Oregon – The Oregon Supreme Court has decided that police can no longer inquire about criminal behavior outside of whatever a police officer has pulled someone over for within the state.
What does that mean?
Essentially, cops can no longer use a broken taillight or a failure to signal as a justification for scouting a driver’s car for illegal guns or drugs.
The irony of this ruling is that it spawned from a police officer who asked during a traffic stop if he may search a vehicle, to which the driver consented, and the officer found some meth. Apparently, police are no longer allowed to stumble upon crimes when stopping for traffic infractions.
The ruling forces officers to stick to questions “reasonably related” to the reason the driver was pulled over, basically hindering law enforcement’s ability to turn a routine traffic stop into the discovery of a more egregious offense.
Law enforcement agencies are engaged in several stages of reviewing the ruling and drafting new procedures for officers.
While the Clackamas County Sheriff’s Office and the Salem Police Department said they were both in anticipation of direction from their district and city attorneys, correspondingly, police departments in Beaverton and Gresham, as well as the Oregon State Police, were working on a training announcement related to the new guidelines. The Portland Police Bureau said it is reviewing its training protocols and updating officers as well.
While numerous agencies have directed officers to keep the conversation related to the purpose of the initial stop, they stated that if there’s legitimate evidence of other offenses while the stop is being worked, officers may take measures to confirm or dispel their suspicion.
Sergeant Danny DiPietro, a spokesman for the Washington County Sheriff’s Office, commented on the situation.
“If a deputy pulls someone over for a traffic violation, walks up, smells the odor of alcohol and sees blood shot eyes, poor coordination in their hands, that would establish reasonable suspicion for a DUI. Then they can inquire about that crime.”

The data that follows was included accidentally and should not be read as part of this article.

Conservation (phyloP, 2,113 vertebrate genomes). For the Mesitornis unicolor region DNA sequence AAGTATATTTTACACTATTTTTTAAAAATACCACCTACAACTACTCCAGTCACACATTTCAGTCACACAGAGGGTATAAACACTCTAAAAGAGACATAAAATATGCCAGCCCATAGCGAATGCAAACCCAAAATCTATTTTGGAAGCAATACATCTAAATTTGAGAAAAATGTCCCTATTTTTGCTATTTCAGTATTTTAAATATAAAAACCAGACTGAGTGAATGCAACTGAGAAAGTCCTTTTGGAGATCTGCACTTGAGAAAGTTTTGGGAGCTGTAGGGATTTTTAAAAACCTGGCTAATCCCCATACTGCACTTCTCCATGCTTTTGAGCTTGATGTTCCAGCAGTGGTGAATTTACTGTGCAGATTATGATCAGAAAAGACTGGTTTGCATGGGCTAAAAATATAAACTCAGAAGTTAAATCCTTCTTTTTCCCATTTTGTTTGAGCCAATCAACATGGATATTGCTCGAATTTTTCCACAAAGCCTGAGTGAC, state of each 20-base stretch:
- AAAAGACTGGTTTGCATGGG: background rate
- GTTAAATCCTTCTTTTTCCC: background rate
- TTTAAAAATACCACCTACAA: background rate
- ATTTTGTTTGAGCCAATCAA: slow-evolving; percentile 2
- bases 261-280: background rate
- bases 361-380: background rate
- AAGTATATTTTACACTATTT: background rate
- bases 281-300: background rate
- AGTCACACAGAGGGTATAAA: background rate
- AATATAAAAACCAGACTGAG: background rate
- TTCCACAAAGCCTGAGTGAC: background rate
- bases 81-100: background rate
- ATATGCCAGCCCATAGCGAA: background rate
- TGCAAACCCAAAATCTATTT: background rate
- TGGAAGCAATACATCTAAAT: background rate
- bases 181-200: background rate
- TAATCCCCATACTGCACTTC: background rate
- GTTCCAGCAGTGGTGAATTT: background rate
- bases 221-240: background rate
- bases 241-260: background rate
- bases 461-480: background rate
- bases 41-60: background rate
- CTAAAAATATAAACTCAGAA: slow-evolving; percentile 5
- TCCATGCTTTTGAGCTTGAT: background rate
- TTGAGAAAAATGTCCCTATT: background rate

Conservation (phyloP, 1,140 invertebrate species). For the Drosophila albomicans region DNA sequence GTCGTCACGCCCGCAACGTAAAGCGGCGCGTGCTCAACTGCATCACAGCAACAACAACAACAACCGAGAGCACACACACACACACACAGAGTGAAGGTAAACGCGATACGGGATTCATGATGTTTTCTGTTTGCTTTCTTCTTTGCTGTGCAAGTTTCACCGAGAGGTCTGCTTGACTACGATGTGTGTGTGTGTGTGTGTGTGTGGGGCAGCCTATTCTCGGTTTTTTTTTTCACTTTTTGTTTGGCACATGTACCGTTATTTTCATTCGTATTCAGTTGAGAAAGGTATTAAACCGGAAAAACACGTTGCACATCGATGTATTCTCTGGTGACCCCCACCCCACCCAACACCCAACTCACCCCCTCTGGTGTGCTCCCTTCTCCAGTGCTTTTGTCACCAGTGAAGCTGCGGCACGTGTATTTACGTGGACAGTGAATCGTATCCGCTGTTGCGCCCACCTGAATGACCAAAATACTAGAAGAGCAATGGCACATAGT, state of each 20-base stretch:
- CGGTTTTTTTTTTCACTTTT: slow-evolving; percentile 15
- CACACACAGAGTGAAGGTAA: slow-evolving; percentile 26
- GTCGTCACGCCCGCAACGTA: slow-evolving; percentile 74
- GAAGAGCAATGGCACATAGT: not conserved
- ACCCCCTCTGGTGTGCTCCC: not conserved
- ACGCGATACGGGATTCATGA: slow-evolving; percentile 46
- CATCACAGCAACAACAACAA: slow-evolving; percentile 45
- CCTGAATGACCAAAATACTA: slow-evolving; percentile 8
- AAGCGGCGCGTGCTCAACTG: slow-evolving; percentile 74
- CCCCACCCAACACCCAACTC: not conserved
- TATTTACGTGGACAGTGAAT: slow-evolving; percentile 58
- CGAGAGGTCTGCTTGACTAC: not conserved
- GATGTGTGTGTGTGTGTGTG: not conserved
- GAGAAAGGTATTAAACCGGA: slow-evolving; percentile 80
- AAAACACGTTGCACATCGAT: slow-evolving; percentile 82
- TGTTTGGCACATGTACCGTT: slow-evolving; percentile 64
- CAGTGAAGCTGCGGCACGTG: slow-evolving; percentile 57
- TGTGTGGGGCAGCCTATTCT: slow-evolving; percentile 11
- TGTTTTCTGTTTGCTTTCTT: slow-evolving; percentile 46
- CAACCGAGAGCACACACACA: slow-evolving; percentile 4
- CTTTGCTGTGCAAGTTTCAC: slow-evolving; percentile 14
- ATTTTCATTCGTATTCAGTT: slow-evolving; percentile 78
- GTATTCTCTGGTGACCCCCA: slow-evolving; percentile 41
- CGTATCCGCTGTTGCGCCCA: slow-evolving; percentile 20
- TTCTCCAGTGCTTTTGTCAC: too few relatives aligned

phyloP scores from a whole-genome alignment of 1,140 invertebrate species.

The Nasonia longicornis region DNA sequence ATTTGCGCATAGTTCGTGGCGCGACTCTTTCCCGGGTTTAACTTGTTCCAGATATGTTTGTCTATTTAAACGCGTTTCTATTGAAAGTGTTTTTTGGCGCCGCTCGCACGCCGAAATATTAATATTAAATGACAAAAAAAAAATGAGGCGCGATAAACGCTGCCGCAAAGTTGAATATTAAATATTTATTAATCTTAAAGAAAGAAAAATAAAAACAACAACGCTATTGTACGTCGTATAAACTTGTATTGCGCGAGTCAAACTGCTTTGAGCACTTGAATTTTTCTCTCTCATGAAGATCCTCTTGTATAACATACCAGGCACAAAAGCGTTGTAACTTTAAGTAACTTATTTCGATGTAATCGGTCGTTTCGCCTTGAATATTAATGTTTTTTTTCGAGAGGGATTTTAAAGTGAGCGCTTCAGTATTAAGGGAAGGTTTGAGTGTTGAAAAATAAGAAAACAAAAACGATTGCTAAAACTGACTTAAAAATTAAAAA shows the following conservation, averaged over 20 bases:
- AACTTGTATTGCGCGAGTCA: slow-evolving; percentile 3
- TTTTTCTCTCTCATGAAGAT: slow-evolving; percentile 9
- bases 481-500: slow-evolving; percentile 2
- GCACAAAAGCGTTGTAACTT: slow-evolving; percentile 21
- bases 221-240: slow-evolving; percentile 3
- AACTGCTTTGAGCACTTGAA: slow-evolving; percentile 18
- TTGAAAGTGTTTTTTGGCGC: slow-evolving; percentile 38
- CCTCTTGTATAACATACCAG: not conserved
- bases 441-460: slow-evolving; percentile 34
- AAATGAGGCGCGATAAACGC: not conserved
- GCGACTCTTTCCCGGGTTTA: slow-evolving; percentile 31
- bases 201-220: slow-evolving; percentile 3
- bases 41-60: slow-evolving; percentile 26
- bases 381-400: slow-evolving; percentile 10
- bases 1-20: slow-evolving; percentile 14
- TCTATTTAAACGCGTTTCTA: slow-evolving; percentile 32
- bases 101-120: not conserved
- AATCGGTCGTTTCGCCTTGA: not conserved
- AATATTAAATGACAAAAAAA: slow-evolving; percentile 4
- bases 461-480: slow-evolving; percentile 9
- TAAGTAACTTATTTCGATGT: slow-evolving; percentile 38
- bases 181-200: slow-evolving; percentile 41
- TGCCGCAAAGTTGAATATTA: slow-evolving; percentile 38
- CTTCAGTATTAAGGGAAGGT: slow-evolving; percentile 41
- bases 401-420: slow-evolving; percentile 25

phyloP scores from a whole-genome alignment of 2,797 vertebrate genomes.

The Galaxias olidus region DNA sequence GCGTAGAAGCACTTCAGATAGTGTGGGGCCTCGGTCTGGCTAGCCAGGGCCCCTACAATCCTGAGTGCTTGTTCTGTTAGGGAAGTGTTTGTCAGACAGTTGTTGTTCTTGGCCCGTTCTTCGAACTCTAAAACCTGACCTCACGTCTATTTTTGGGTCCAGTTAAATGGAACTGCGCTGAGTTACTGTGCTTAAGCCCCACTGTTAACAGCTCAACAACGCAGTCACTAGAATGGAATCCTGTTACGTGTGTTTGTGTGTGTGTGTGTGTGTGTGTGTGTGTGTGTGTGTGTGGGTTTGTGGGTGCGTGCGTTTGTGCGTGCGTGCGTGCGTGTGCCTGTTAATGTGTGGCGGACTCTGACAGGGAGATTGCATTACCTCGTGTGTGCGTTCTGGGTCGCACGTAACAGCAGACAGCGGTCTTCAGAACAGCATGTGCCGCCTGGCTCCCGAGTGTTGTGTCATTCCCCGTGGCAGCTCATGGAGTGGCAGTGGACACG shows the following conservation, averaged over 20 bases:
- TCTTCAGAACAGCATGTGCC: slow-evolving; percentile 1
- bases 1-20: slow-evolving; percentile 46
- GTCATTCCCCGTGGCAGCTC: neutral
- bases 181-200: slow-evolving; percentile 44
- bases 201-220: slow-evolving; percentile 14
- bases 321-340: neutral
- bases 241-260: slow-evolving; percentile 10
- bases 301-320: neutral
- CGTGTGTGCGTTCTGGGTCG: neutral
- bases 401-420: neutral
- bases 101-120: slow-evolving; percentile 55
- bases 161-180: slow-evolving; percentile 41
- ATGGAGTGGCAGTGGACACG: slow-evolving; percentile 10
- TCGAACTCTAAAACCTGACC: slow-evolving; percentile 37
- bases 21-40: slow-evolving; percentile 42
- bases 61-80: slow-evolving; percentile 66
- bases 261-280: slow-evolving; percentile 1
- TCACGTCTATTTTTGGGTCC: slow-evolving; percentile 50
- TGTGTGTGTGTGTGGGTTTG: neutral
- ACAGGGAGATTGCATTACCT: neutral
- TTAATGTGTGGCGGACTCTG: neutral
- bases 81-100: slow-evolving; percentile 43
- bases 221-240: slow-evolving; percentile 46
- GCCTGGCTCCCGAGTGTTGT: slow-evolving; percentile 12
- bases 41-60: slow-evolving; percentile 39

While the aforementioned inquiries are protected, police can no longer simply question those stopped about possible infractions that are not directly related to the stop without credible suspicion.
“Each officer or deputy in this case are going to have to change the way they conduct their traffic stops on a day to day basis. It’s very significant,” DiPietro commented.
The traction leading to this court decision can be traced right back to the case of Mario Arreola-Botello, who was pulled over by a Beaverton Police officer in 2015 for failing to signal a turn. Arreola-Botello had allowed officers to search his vehicle, which led to them discovering some methamphetamine on the floor of his vehicle.
Joshua Crowther, Arreola-Botello’s attorney, claimed that the search was unconstitutional because it was spawned by questions that went outside the scope of what police should be allowed to ask during a routine traffic stop.
However, from a legal perspective, that’s factually incorrect. An officer may ask to search a vehicle, but if there’s no reasonable suspicion or warrant, then drivers have the right to say “no” and that ends that discussion.
Initially, a trial court and the Oregon Court of Appeals had brushed off the claim of Arreola-Botello’s attorney and stated that officers are allowed to venture outside the scope of an initial traffic stop inquiry-wise; specifically citing what’s referred to as an “unavoidable lull” in the interaction, which usually occurs while the driver is busy searching for their license and registration.
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Yet, the Oregon Supreme Court sided with Arreola-Botello’s attorney argument that he posed and went further to state the previous court’s justification wasn’t up to snuff.
Their decision addressed the “unavoidable lull” aspect in their ruling.
“Put simply, an ‘unavoidable lull’ does not create an opportunity for an officer to ask unrelated questions, unless the officer can justify the inquiry on other grounds.”
Those who are pulled over for minor traffic related stop can go into interactions officers on the road knowing they’re unlikely to be asked about guns or drugs. However, it’s not clearly defined if the ruling will completely eliminate general probing questions from traffic stops such as, “Where are you coming from?”
Attorney Joshua Crowther thinks that the ruling will stop these kinds of questions, as well as any kind of small talk that bears no significance to the stop itself.
“The reason [officers] justified the stop delineates the bounds for what the conversation can be,” he said.
Other departments within the state finds the idea that the ruling also covers general small talk is nonsense, and if it is, it can even create more issues between the public’s perception of police as being simple authoritarians and not human.
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Eric Bunday, a spokesperson for the Hillsboro police department, gave his thoughts on the notion that small talk will no longer be allowed during traffic stops.
“Our officers will continue to be friendly, put it that way. We’re not going to be robots. We’re going to ask how their day is going and how’s the weather.”
A spokesperson for the Oregon Department of Justice said the Oregon Supreme Court has the final authority on the case, and therefore the department is unable to appeal the decision to the U.S. Supreme Court.
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